On International Women's Day, people around the world should ask: "How do we involve, educate and inspire girls globally?" We believe that access to contraception and comprehensive sex education are two non-negotiable pieces of this formula.
We have progressed far during the last 50 years. In the U.S., contraceptives like the pill have become commonplace, drastically reducing the teen pregnancy rate, and allowing countless women to become mothers only when they are ready, or not at all. U.S. leadership in international family planning assistance has allowed couples as far away as rural Ethiopia to access contraception. And maternal deaths, while still too high, are declining worldwide.
But the last year has shown how far we haven't come, and how far we may fall back. There have been near-constant attacks on women's basic rights, freedoms and respect. The right wing attacked women's health clinic funding in Congress. Virginia nearly passed a law to require an transvaginal probe for any women seeking abortion. A Wisconsin Republican state Senator proposed legislation that classifies single parents, who are 80 percent women, as contributing to child abuse. Most recently, in Washington, D.C., conservatives have waged a war against contraception coverage, with an all-male panel as their advisors. Their outside grassroots support came from Rush Limbaugh who dared call the woman who wanted to testify on behalf of contraception a "slut," among other things. When challenged, he said she should put sexual videos of herself on YouTube if she wanted contraception.
Before the onslaught of the last few months, the lay audience among us (e.g. my Catholic mom in San Antonio or your cousin in Omaha) might have distanced themselves from the debate "because it was all about abortion."
There are many who are mobilized by the critical and "single-issue" fight that abortion rights represents. There are as many others, if not more, who hesitate to be more visible on the abortion rights battlefront. It is these people who have been changed -- dare I say, transformed -- by the recent series of fracases.
They have been transformed because the opposition, from conservative lawmakers to Tea Party pundits to religious hierarchy, has finally uncloaked their true agenda, and it is as I always suspected: A deep-seated misogyny, and fear of women's advancement and progress.
How else can you explain frontal assaults on everything from cancer screenings to birth control, insurance coverage to OTC status for tested drugs? How else can you explain the shocking level of disrespect?
"Is that all you've got? Good old-fashioned misogyny and fear?" you say. And the answer is yes, sadly yes, that's all we've got. And a lot of it.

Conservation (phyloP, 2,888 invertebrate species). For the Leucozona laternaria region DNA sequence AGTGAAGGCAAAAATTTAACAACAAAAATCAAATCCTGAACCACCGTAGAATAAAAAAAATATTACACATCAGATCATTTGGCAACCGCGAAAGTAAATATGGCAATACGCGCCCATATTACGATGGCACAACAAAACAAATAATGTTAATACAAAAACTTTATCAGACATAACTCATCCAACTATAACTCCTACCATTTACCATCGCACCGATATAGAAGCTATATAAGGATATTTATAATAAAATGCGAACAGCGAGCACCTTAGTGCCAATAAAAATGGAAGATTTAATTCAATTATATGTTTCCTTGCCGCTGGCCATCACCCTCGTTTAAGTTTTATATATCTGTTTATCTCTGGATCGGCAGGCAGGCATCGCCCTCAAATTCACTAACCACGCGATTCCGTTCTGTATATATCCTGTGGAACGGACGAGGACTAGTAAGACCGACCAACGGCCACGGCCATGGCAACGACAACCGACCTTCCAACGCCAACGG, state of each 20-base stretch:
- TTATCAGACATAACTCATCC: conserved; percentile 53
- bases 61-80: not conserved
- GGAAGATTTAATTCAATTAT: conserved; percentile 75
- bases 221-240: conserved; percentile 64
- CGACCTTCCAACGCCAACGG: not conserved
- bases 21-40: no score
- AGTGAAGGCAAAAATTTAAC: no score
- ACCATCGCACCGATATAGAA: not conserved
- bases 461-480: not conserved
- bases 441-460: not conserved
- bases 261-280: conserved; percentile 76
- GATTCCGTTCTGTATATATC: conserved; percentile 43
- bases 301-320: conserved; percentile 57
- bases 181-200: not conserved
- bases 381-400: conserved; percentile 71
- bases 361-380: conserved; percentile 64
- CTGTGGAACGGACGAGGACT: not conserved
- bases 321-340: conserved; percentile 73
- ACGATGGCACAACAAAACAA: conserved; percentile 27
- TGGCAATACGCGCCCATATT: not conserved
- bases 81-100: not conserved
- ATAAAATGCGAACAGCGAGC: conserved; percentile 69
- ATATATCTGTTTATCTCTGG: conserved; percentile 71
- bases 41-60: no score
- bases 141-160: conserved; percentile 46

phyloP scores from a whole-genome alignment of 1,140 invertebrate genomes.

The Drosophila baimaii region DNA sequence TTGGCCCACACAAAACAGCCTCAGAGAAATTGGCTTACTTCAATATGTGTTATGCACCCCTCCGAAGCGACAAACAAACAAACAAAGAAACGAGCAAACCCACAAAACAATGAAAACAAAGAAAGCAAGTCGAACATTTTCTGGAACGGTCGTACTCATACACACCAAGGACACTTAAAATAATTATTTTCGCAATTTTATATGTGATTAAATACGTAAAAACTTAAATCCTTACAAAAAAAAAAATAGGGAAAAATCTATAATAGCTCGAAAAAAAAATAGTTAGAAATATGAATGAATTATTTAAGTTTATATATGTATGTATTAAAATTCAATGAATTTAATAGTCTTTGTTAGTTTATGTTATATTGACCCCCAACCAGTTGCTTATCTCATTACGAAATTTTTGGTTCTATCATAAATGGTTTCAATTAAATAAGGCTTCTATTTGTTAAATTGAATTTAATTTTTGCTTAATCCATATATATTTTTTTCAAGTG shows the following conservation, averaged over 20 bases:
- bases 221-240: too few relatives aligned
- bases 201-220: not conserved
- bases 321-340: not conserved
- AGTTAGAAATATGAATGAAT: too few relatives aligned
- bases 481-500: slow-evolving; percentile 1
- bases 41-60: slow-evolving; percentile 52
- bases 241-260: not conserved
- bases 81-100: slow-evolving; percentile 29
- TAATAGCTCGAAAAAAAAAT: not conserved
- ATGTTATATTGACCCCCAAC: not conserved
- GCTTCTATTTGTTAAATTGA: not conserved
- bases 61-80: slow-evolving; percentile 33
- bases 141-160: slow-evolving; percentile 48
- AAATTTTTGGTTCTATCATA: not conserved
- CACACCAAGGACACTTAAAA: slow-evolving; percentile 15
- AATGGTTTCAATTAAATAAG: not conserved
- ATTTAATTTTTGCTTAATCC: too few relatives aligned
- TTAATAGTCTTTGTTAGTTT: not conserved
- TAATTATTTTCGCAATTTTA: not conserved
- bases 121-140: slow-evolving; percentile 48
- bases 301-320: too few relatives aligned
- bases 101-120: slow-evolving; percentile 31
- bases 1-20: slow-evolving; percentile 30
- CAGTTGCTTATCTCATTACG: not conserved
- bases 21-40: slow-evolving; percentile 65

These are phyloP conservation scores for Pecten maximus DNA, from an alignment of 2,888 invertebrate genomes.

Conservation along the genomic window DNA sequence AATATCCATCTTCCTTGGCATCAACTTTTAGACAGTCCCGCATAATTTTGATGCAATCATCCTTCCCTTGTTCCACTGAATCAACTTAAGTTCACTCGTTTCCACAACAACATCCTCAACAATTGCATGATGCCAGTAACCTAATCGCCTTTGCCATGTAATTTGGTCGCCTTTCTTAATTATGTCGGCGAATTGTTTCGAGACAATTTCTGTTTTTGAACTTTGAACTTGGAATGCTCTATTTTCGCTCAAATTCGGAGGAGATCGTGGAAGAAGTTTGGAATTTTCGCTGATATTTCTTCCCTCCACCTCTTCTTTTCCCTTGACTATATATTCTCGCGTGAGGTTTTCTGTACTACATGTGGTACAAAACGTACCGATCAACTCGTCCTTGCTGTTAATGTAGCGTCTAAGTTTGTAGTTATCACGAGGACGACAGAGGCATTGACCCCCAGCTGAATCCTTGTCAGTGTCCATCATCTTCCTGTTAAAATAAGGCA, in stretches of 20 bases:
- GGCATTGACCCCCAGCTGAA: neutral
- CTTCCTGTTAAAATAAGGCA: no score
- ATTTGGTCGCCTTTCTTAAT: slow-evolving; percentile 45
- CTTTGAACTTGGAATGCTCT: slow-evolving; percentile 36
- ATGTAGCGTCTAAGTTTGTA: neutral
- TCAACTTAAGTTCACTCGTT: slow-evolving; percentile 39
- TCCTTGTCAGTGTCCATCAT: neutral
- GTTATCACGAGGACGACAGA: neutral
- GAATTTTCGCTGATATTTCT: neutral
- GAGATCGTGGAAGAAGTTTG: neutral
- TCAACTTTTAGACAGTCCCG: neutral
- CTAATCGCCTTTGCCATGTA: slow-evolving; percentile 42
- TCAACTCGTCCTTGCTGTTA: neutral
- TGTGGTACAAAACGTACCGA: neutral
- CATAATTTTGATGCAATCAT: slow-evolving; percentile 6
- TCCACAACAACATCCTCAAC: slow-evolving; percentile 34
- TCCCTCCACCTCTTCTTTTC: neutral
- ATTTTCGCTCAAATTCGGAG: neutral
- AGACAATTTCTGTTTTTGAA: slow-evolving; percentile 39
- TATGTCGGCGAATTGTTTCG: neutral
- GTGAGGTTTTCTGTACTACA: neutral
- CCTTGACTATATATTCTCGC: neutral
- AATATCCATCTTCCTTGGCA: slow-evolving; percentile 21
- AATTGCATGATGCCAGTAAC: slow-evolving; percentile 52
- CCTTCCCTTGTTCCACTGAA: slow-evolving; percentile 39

When you stop to consider how paralyzing fear can be, particularly fear of upsetting the balance of power, you can start to have some understanding of the irrational lunacy of recent attacks.
You also see a road stretch out in front of us, from this International Women's Day forward, with opportunities then challenges, then more challenges and opportunities.
We have a lot on our side, namely the truth. The truth that empowered women can transform a society. The truth that when women control their bodies, they choose to have fewer children or space their pregnancies -- so they can nurture each child better. And thankfully, the truth that the vast majority of Americans are actually on our side.
The trick is in getting our wisdom, which is now considered unconventional, to be considered not just conventional, but automatic. Like buckling your seat belt or recycling cans and bottles.
Take for example some of the footage in this interview -- of women who walk miles just to find clean water, or struggle to produce enough from the land to feed their children. Their lives are getting harder. Birth control makes at least one part a little simpler. They get the issue automatically. Why don't we all?
On this International Women's Day, join me in resisting the platitudes and shallow calls to action.
Instead, bird-dog birth control with me.
When someone talks about a woman's economic empowerment and making her a productive part of her society, ask this person who's providing her birth control.
When you hear about education efforts and keeping girls in school, ask them where birth control fits into their master plan for school fees and parental support.
And when you hear of climate change, or water and food security, and the focus seems to be either on global-level negotiations or technological fixes at the field level, ask if birth control is in the mix.
Time has proven that little else makes a woman as resilient, less vulnerable and mightier in the face of adversity -- be they political attacks or environmental changes -- than control over her reproductive destiny.
Now that's conventional wisdom I can get behind.